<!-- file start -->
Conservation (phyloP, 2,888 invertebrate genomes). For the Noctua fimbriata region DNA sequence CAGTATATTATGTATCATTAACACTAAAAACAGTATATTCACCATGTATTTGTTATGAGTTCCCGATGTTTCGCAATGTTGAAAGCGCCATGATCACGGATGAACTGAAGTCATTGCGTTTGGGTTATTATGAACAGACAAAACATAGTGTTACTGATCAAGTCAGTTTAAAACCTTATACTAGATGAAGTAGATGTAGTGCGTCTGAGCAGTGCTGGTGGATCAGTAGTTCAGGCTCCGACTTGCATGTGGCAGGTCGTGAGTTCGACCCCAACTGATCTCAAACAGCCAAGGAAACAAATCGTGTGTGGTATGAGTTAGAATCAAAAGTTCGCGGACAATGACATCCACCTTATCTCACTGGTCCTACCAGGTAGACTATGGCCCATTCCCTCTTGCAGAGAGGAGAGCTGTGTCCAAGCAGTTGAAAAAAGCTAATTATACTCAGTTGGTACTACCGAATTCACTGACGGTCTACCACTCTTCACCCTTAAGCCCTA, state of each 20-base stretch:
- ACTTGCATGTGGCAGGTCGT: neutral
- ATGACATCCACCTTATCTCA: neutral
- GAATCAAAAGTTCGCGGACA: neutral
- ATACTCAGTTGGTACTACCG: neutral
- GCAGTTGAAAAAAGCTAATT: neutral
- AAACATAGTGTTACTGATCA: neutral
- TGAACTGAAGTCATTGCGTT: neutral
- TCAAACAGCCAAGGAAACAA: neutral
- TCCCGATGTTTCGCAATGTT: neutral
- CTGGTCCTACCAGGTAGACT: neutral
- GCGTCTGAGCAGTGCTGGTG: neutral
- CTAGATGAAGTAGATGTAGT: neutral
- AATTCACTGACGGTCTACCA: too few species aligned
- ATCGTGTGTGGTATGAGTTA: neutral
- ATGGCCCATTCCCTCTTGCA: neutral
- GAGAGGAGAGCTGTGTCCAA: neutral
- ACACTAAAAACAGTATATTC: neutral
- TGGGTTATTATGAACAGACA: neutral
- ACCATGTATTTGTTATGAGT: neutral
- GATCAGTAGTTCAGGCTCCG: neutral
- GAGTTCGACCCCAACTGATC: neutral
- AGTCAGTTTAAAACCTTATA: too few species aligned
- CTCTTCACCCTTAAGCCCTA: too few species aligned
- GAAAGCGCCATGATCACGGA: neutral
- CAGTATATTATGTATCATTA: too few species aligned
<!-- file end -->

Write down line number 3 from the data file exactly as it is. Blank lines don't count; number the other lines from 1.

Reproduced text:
- ATGACATCCACCTTATCTCA: neutral